Livestream Deposition of Michael Avenatti Pal Goes Off The Rails

LOS ANGELES—Michael Avenatti, the once-jet-setting former lawyer for AVN Hall of Famer Stormy Daniels in her lawsuit against Donald Trump, is having a tough day. With prosecutors trying to send him back to jail, a judge on Wednesday slapped down his latest attempt to have his next trial date postponed. Also on Wednesday, a livestreamed deposition of his friend Jay Manheimer, who has hosted Avenatti in his Venice, California, home during the lawyer’s release from jail, went south due to technical difficulties, and a startling admission by Manheimer himself. The deposition was streamed live, and members of the public were able to listen to the proceedings via a dial-in number. But apparently many listeners were not listening on a muted line, causing interference that rendered many exchanges unintelligible. At one point, Avenatti himself interjected, accusing prosecutors of violating his due process rights with the unintelligible conversations. His complaints led to a discussion of whether the voice on the phone was actually Avenatti’s, or an imposter. On Monday, Avenatti filed a 17-page brief petitioning federal judge Jesse Furman to postpone his next trial date, which is now set for October 13. Avenatti is accused of embezzling nearly $300,000 from Daniels by diverting her publisher’s advance for a 2018 book into his own bank account. He also faces charges on a number of other alleged financial crimes. In his brief, Avenatti argues at length that due to the COVID-19 crisis, his defense will be unable to prepare for an October 13 trial. But in a one-paragraph reply on Wednesday, Furman said he was “mystified” by the brief. Furman noted that the October 13 date had not been finalized and that the defense and prosecution together had been instructed to submit a joint letter no later than 60 days before the scheduled trial stating whether it would be feasible to proceed. The judge said that Avenatti’s 17-page “objection” to the October 13 date was “premature and will be disregarded.” Things didn’t go much better on Wednesday afternoon when Manheimer gave a deposition about whether Avenatti had used his computer to create his own legal defense filings. Avenatti was released from Metropolitan Correctional Center in Manhattan on April 24 due to fears that he could contract coronavirus infection in jail. He has been under house arrest in Manheimer’s home ever since. But a condition of his release was that he is forbidden from using an internet-enabled computer. But in Wednesday’s three-and-a-half-hour deposition, according to an account by former NBC News legal analysis Ronald Richards, Manheimer admitted that he did not think it was a problem to allow Avenatti to use the computer if the internet connection was switched off.  “This is a flagrant violation and I predict he will have his bail revoked,” Richards wrote on his Twitter account. Photo by CBS Evening News YouTube Screen Capture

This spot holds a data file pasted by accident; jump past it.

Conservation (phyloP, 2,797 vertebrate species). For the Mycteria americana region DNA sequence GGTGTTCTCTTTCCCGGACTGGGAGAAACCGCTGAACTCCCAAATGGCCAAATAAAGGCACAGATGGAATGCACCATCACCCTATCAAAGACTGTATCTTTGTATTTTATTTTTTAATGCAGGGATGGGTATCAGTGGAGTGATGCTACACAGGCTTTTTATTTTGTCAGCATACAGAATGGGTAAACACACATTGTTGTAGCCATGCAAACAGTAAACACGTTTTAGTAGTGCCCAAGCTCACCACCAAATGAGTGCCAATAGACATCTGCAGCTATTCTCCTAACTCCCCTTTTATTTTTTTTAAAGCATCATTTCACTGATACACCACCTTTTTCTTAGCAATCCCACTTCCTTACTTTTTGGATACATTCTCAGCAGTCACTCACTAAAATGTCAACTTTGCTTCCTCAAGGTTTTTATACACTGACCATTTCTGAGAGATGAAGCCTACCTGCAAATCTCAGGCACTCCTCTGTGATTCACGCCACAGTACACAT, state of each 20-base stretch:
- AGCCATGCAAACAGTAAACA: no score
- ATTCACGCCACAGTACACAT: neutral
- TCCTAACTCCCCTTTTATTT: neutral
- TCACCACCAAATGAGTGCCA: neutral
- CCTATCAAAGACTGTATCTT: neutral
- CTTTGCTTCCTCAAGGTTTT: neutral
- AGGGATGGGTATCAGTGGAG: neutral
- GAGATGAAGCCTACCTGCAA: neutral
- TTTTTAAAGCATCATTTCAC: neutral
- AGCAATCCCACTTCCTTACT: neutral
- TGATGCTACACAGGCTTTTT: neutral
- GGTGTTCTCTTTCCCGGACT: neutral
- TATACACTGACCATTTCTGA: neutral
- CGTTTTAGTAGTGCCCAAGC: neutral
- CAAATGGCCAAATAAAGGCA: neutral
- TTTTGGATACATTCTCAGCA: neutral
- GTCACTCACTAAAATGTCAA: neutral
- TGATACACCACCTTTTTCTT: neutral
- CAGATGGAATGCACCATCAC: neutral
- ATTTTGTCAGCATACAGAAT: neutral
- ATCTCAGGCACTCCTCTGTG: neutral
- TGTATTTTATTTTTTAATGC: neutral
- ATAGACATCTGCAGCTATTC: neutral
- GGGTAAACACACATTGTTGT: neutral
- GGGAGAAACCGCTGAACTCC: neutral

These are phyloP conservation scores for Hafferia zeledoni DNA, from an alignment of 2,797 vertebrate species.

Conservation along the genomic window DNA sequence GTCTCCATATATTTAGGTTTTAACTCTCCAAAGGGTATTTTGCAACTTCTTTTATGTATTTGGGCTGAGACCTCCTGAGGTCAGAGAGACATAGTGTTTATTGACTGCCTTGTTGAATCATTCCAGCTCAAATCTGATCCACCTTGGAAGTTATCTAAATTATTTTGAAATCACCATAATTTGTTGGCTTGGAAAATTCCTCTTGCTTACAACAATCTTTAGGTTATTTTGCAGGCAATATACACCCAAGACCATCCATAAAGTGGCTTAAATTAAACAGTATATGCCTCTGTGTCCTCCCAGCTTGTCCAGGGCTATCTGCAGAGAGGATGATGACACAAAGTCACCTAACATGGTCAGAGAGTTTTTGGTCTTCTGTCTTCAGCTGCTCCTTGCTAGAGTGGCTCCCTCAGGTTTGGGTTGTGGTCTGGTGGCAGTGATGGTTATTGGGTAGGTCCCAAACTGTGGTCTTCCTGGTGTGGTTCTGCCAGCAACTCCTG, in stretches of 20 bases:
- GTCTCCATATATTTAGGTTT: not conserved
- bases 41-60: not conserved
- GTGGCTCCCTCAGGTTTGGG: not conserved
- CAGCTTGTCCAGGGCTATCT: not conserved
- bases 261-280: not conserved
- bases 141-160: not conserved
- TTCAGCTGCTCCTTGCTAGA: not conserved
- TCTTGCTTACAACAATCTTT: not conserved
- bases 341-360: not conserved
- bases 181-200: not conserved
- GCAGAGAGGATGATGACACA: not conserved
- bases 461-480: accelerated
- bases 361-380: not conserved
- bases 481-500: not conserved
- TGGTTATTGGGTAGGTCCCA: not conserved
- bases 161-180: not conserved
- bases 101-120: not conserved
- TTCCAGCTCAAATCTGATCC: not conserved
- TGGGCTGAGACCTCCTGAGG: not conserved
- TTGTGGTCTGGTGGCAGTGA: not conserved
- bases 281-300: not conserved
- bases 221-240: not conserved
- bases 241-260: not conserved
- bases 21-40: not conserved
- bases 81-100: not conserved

written by: Lawrence Avery

source: Livestream Deposition of Michael Avenatti Pal Goes Off The Rails | AVN